Owners of cars registered up to 2002 advised not to use E10 without modification
Filling stations across the UK will switch from E5 to E10 petrol in 2021 but experts are warning that the new fuel could cause significant damage to classic vehicles and some modern cars produced up to 2011.
Petrol currently sold in the UK contains up to five per cent bioethanol but from 2021 E10 will become the new standard with up to ten per cent bioethanol in the blend.
It’s hoped the move will reduce emissions by as much as 750,000 tonnes per year – equivalent to taking 350,000 cars off the road.
Problems for older cars
While many cars will run on E5 without significant problems, doubling the amount of ethanol in the fuel can cause issues in older cars.
Ethanol absorbs water from the atmosphere and can cause condensation in fuel tanks, fuel lines and carburettors and cause corrosion in brass, copper, lead, tin and zinc components.
As ethanol is also a solvent it can eat through rubber, plastic and fibreglass, so hoses and seals are likely to perish more quickly because of the higher concentration of ethanol in E10.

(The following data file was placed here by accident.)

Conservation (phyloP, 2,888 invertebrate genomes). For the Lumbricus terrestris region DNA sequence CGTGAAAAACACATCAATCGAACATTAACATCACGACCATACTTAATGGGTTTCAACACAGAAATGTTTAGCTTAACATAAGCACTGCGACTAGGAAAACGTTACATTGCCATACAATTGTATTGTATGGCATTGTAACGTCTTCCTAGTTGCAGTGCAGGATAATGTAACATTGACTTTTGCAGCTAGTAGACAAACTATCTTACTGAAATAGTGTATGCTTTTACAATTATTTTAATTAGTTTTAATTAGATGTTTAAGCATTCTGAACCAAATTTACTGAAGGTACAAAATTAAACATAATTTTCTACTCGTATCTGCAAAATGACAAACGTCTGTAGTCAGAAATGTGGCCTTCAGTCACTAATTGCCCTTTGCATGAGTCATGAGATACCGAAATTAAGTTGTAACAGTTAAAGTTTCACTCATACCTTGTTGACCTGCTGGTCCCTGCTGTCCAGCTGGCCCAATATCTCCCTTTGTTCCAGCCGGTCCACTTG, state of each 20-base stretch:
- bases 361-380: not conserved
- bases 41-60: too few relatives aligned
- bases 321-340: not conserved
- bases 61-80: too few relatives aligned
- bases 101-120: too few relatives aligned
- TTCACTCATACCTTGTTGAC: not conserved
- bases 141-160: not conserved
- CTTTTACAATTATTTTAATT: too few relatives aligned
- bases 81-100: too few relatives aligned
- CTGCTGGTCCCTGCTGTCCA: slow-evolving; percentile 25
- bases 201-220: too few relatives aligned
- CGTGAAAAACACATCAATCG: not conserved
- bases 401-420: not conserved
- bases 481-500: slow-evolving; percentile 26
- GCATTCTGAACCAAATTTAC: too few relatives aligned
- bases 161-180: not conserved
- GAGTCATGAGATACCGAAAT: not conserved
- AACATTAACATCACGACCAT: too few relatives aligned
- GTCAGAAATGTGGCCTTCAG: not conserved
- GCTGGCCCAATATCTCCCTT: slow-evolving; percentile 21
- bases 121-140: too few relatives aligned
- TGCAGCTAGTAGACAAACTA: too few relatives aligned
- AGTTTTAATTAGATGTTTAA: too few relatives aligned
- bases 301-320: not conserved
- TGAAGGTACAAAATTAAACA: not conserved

In addition, ethanol isn’t as energy dense as petrol which means that the fuel-air mix could be leaner and may increase fuel consumption (in comparison to E5).
The RAC estimates that up to 600,000 cars on the road are not compatible with the new fuel, and it’s not just classics that are affected.
Anyone owning a car made before 2002 is advised not to use E10 – and it can affect cars made up until 2011, according to experts.
The Petrol Retailers Association (PRA) says that there will be an advertising campaign six months before the launch of E10 to advise drivers of the difference between the fuels, and a new website that will allow drivers to check the compatibility of their car with E10 petrol.
Phil Monger, technical director of the PRA said: “Vehicles that are very old will have materials that will not be compatible with E5 either.
“E10 will only hasten the day when it causes you some difficulty with those materials.”
Super unleaded is set to remain at the E5 standard for five more years after the introduction of E10, according to the PRA.
Produced from crops such as sugar beet bioethanol isn’t a fossil fuel and is renewable.